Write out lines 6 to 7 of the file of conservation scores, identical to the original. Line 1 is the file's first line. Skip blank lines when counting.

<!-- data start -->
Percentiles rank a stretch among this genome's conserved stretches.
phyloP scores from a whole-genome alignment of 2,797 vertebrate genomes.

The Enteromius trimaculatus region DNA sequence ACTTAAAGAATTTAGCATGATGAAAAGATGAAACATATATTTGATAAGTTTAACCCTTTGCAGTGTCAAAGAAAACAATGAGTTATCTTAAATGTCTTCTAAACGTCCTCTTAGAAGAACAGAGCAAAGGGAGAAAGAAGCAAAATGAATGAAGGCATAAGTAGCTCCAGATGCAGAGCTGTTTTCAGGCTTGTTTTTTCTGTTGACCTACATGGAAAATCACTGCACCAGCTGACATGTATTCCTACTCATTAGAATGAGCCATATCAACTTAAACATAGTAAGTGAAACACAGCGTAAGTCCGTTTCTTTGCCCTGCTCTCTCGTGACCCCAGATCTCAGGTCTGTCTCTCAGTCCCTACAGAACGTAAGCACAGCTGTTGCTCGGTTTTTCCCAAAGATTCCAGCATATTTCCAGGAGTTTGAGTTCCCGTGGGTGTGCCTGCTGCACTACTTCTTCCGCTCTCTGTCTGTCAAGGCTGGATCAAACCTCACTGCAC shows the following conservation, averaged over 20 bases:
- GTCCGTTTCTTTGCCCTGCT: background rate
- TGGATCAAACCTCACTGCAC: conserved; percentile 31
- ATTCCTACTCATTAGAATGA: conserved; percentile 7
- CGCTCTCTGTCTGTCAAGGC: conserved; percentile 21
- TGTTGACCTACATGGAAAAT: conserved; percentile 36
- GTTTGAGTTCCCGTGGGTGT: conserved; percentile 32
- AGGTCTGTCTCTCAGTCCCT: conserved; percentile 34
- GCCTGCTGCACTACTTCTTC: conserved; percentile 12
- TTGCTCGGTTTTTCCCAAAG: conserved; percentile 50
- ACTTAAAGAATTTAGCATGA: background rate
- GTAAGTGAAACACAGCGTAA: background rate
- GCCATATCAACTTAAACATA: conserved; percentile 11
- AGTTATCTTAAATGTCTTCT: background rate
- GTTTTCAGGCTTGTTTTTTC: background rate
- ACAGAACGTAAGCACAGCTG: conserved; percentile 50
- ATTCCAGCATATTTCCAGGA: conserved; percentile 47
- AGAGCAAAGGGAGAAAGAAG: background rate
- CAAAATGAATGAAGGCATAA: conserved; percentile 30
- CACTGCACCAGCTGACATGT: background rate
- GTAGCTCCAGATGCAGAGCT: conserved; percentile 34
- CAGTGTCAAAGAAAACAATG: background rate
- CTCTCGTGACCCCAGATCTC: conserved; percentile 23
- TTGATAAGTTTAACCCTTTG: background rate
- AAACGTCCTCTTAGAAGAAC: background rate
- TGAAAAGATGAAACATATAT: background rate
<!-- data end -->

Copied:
- ATTCCTACTCATTAGAATGA: conserved; percentile 7
- CGCTCTCTGTCTGTCAAGGC: conserved; percentile 21